For centuries, a lake in the heart of Central Sulawesi, Indonesia, has sustained life in its vicinity. Lake Poso is a sanctum of biodiversity with some of the most unique flora and fauna in the world. Silver eels snake across its solitary expanse, while rare orchids bloom near its western bank. In the surrounding forests, the threatened Sulawesi hornbill (Rhabdotorrhinus exarhatus), makes its nest, and endemic species of babirusa pig and anoa (dwarf buffalo) roam freely. But today, local scientists are sounding the alarm about severe pollution—caused in part by irresponsible agriculture—and the urgent need for vigorous water conservation measures.
For people who live in the villages dotting its shores, the lake is not only home but the very foundation of their farming livelihood. Yet human activities have taken a heavy toll on the local ecosystem. Toxic agrochemical runoff from nearby cocoa farms and rice paddies pollute the watershed—an immense arterial network of rivers, streams, and groundwater filling its basin. Meanwhile, the lake itself has become a dumping ground for garbage.
To protect this vital natural resource and the web of life it supports, farmers across the lakeside district of Pamona Seletan have banded together with the Rainforest Alliance to develop a community-led action plan.
From conflict to conservation
The Rainforest Alliance has been working with the Karya Bersama cocoa cooperative in Pamona Seletan since 2015. Violent clashes between ethnic groups ravaged the region between 1998 and 2007—but a decade on, former enemies have come together to grow sustainable cocoa. Since achieving Rainforest Alliance certification, the cooperative’s 500 farmers have reaped better harvests; yields have jumped by more than 20 percent in the last year alone.
Now the farmers of Karya Bersama are leading the charge to clean up Lake Poso. Members of the cooperative are helping to expand our sustainable agriculture training program to an additional five villages at the southern edge of the lake. Through the program, 400 smallholders are learning proven techniques to protect the watershed, nurture soil health, reduce agrochemical use, and improve crop productivity. For example, pulling weeds by hand and turning them into organic compost (a technique called integrated weed management) keeps soils rich in nutrients while reducing the need for expensive chemical fertilizers and herbicides that pollute waterways.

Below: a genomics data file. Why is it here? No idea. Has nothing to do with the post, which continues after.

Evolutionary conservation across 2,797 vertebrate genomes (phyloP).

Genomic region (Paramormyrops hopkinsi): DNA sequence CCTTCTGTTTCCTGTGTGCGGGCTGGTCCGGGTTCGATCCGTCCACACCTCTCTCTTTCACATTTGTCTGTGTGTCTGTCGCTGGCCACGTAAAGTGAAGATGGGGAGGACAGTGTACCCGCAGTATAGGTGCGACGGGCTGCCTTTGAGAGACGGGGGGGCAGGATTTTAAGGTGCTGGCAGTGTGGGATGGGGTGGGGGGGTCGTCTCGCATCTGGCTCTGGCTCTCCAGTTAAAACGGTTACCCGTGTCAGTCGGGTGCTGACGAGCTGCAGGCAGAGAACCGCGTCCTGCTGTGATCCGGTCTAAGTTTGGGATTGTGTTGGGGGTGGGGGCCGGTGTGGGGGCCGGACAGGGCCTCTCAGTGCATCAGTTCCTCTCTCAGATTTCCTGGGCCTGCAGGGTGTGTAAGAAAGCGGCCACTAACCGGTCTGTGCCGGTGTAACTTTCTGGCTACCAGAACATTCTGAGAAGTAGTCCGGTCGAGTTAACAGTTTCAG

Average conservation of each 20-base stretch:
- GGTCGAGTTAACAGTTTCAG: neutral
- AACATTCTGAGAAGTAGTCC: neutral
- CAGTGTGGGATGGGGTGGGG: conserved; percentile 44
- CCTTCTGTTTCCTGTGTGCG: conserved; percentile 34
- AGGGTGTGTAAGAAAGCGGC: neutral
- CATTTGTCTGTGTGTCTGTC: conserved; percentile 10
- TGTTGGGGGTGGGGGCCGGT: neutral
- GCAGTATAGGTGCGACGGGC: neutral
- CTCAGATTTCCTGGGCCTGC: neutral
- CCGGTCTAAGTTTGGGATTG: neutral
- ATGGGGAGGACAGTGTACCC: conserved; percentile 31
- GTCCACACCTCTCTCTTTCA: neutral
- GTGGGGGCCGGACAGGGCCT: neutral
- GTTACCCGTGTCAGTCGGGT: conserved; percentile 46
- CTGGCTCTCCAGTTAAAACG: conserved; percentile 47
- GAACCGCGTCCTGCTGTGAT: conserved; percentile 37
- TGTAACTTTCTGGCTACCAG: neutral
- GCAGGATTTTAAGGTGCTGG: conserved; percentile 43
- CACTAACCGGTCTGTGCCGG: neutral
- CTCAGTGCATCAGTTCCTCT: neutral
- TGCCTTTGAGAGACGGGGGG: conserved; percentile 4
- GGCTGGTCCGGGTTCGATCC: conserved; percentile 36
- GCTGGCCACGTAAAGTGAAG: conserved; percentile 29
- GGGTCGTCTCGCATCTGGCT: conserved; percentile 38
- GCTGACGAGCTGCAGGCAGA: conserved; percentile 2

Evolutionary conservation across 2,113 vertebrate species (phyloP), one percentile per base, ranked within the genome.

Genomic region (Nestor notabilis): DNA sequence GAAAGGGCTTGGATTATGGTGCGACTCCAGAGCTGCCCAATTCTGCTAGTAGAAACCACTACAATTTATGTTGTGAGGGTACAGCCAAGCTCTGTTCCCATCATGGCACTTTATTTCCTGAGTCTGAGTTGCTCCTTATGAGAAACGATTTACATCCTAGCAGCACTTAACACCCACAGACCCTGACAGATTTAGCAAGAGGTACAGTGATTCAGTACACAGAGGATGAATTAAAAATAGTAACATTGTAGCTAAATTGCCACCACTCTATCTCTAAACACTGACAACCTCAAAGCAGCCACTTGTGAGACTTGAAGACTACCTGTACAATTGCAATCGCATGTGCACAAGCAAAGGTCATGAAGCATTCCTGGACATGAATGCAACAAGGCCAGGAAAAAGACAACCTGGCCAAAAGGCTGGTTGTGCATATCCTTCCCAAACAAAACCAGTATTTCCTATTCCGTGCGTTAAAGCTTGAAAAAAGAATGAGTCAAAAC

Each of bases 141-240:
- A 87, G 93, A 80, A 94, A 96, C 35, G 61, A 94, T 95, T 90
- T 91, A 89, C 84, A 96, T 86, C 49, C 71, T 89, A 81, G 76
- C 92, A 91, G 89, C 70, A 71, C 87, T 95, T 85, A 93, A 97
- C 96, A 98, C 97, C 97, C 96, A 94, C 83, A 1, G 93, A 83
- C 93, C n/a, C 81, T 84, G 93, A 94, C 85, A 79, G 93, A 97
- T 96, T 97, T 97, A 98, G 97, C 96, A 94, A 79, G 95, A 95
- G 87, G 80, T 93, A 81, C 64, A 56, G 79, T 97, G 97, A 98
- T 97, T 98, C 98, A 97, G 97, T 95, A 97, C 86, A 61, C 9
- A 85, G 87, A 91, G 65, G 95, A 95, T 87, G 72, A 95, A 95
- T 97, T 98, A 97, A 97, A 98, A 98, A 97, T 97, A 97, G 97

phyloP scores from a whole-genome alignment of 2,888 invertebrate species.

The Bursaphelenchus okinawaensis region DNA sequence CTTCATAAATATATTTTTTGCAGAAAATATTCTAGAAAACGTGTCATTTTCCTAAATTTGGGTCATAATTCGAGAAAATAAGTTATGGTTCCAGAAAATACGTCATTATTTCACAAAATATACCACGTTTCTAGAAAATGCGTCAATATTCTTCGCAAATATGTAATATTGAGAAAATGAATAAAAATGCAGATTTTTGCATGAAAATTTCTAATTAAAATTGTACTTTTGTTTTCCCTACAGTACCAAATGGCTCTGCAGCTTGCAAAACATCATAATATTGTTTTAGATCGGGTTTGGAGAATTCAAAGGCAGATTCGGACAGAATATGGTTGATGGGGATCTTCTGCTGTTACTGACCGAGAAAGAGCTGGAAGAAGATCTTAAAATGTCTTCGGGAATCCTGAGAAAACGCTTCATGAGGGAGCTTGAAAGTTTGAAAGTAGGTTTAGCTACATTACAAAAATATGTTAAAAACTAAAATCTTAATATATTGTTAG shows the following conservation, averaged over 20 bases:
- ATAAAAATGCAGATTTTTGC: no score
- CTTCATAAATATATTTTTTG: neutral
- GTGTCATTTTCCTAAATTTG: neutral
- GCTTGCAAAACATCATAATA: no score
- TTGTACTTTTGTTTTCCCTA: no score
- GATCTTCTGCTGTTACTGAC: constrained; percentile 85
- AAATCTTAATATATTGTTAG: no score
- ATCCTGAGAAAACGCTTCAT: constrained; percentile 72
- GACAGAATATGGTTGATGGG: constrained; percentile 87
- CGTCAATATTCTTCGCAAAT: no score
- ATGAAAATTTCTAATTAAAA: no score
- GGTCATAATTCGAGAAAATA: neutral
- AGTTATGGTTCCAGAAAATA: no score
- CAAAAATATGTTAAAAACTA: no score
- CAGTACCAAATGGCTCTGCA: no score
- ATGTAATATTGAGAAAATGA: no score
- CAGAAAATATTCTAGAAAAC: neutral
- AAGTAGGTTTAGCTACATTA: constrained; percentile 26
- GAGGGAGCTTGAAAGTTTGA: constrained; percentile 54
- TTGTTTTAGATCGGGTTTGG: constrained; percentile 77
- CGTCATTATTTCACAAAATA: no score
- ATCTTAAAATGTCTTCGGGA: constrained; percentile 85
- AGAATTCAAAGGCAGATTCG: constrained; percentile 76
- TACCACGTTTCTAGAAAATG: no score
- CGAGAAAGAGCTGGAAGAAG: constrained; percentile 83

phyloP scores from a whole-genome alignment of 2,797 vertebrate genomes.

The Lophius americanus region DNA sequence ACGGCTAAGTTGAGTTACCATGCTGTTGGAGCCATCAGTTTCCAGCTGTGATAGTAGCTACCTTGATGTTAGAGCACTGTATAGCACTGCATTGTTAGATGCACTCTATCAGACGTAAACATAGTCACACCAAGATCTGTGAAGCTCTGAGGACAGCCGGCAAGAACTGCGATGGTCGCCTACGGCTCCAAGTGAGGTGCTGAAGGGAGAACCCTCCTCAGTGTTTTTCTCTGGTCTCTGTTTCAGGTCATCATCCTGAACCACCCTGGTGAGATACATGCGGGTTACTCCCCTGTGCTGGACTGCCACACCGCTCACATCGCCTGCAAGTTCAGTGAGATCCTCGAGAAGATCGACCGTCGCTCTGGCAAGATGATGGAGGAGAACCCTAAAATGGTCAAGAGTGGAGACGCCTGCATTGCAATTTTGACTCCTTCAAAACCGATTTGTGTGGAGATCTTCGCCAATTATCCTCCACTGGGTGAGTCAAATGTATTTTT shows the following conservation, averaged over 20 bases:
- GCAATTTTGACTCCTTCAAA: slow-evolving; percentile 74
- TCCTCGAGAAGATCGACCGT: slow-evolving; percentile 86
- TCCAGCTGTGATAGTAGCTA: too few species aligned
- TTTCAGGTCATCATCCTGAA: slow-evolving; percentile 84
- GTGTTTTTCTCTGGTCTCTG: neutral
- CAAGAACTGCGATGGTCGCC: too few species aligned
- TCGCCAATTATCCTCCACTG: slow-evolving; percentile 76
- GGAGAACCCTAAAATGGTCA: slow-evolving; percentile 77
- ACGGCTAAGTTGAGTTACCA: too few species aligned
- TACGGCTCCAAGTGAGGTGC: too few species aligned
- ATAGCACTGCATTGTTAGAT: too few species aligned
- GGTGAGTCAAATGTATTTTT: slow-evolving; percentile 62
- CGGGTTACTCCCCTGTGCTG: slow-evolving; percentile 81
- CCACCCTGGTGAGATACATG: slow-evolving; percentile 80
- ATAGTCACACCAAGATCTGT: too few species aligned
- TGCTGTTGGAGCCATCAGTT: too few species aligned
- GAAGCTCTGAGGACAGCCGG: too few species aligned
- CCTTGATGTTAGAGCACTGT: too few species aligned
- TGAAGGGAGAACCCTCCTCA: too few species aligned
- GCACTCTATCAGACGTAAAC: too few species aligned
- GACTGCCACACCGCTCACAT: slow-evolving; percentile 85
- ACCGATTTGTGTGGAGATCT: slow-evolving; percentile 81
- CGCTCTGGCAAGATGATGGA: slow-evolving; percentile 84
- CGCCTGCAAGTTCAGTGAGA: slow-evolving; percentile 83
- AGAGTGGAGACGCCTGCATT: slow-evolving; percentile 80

Each of the villages has elected a local community champion to represent them. These champions have taken on the intensive work of building consensus among local farmers—whether their farms are Rainforest Alliance Certified or not—on responsible land use and watershed conservation. In workshops with scientists and government officials, the communities have come up with a proposal for an integrated natural resource management plan for Pamona Selatan. Already, the local authorities have taken note and provided funding for public bins to stem the flow of garbage into the lake.
Champions for the lake’s conservation
Sin Simpotu, a 41-year-old farmer, said these trainings have shown her a way of holding on to a traditional way of life she cherishes. Her lakeside village, Bo’e, is one of the few areas of Poso that has not been intensively farmed. While the villagers depend on rice paddies by the shores of the lake for food, they do not rely on a single cash crop for their income. Instead, the village cultivates a diverse mix of cocoa, coffee, and fruit in vibrant “forest gardens.” This is an ancient form of sustainable farming practiced across the tropics for millennia.
Sin explained that in recent years, villagers have felt increasing economic pressure to abandon this biodiversity-friendly farming tradition for intensive monoculture farming that pollutes the lake. But when she began attending Rainforest Alliance trainings, she immediately saw how she could make her forest garden more profitable. “I have been a farmer all my life,” said Sin. “Now I know how to reuse farm organic waste to produce organic fertilizer, making natural pesticides from the plants around my farm.”
As her community’s local champion, Sin monitors conservation actions around Lake Poso, recording her findings on a tablet. Hoping to inspire others, especially women, she has taken an active role as a sustainability leader in her village.
“I realized we have to protect nature,” said Sin, “because nature provides many things for us. We grow together with nature; we need to protect it for our younger generations.”
The project is financially supported by the Critical Ecosystem Partnership Fund, a joint initiative of l’Agence Française de Développement, Conservation International, the European Union, the Global Environment Facility, the Government of Japan and the World Bank. The fund’s fundamental goal is to ensure civil society is engaged in biodiversity conservation.